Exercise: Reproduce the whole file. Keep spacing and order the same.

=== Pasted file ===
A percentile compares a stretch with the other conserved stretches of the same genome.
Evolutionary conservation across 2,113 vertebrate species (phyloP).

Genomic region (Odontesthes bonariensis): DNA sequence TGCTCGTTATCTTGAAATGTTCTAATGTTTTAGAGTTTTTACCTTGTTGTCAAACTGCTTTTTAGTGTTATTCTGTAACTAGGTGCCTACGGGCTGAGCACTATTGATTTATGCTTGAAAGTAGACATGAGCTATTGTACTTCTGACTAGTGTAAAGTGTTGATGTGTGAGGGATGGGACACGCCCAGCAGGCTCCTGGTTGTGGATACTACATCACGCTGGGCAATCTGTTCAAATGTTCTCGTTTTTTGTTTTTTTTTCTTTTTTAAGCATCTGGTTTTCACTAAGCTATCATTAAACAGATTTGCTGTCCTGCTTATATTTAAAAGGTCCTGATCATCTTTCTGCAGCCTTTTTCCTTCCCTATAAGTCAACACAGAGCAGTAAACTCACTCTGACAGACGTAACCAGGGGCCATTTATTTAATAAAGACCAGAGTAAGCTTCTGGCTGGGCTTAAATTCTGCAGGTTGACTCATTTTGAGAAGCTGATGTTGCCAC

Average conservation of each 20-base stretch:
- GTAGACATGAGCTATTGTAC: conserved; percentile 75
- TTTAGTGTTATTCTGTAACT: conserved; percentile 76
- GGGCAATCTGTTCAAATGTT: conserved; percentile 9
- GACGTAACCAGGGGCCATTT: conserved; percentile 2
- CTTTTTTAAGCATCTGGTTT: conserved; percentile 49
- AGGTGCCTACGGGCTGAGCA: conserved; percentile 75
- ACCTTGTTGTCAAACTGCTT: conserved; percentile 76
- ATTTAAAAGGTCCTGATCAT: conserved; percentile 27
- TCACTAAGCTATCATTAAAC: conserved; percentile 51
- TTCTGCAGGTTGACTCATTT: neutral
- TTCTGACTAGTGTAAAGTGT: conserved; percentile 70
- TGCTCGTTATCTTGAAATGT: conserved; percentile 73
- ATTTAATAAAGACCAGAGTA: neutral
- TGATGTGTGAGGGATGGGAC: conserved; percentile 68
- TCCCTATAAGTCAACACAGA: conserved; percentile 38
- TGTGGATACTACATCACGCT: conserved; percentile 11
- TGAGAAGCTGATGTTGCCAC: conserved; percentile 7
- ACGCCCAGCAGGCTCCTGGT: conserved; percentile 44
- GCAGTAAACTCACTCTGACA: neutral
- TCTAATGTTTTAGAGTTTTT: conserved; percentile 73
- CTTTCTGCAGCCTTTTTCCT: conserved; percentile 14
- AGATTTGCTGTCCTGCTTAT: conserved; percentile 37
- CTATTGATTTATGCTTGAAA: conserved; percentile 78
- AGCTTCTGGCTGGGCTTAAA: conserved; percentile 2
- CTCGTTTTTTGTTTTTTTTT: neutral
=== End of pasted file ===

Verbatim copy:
A percentile compares a stretch with the other conserved stretches of the same genome.
Evolutionary conservation across 2,113 vertebrate species (phyloP).

Genomic region (Odontesthes bonariensis): DNA sequence TGCTCGTTATCTTGAAATGTTCTAATGTTTTAGAGTTTTTACCTTGTTGTCAAACTGCTTTTTAGTGTTATTCTGTAACTAGGTGCCTACGGGCTGAGCACTATTGATTTATGCTTGAAAGTAGACATGAGCTATTGTACTTCTGACTAGTGTAAAGTGTTGATGTGTGAGGGATGGGACACGCCCAGCAGGCTCCTGGTTGTGGATACTACATCACGCTGGGCAATCTGTTCAAATGTTCTCGTTTTTTGTTTTTTTTTCTTTTTTAAGCATCTGGTTTTCACTAAGCTATCATTAAACAGATTTGCTGTCCTGCTTATATTTAAAAGGTCCTGATCATCTTTCTGCAGCCTTTTTCCTTCCCTATAAGTCAACACAGAGCAGTAAACTCACTCTGACAGACGTAACCAGGGGCCATTTATTTAATAAAGACCAGAGTAAGCTTCTGGCTGGGCTTAAATTCTGCAGGTTGACTCATTTTGAGAAGCTGATGTTGCCAC

Average conservation of each 20-base stretch:
- GTAGACATGAGCTATTGTAC: conserved; percentile 75
- TTTAGTGTTATTCTGTAACT: conserved; percentile 76
- GGGCAATCTGTTCAAATGTT: conserved; percentile 9
- GACGTAACCAGGGGCCATTT: conserved; percentile 2
- CTTTTTTAAGCATCTGGTTT: conserved; percentile 49
- AGGTGCCTACGGGCTGAGCA: conserved; percentile 75
- ACCTTGTTGTCAAACTGCTT: conserved; percentile 76
- ATTTAAAAGGTCCTGATCAT: conserved; percentile 27
- TCACTAAGCTATCATTAAAC: conserved; percentile 51
- TTCTGCAGGTTGACTCATTT: neutral
- TTCTGACTAGTGTAAAGTGT: conserved; percentile 70
- TGCTCGTTATCTTGAAATGT: conserved; percentile 73
- ATTTAATAAAGACCAGAGTA: neutral
- TGATGTGTGAGGGATGGGAC: conserved; percentile 68
- TCCCTATAAGTCAACACAGA: conserved; percentile 38
- TGTGGATACTACATCACGCT: conserved; percentile 11
- TGAGAAGCTGATGTTGCCAC: conserved; percentile 7
- ACGCCCAGCAGGCTCCTGGT: conserved; percentile 44
- GCAGTAAACTCACTCTGACA: neutral
- TCTAATGTTTTAGAGTTTTT: conserved; percentile 73
- CTTTCTGCAGCCTTTTTCCT: conserved; percentile 14
- AGATTTGCTGTCCTGCTTAT: conserved; percentile 37
- CTATTGATTTATGCTTGAAA: conserved; percentile 78
- AGCTTCTGGCTGGGCTTAAA: conserved; percentile 2
- CTCGTTTTTTGTTTTTTTTT: neutral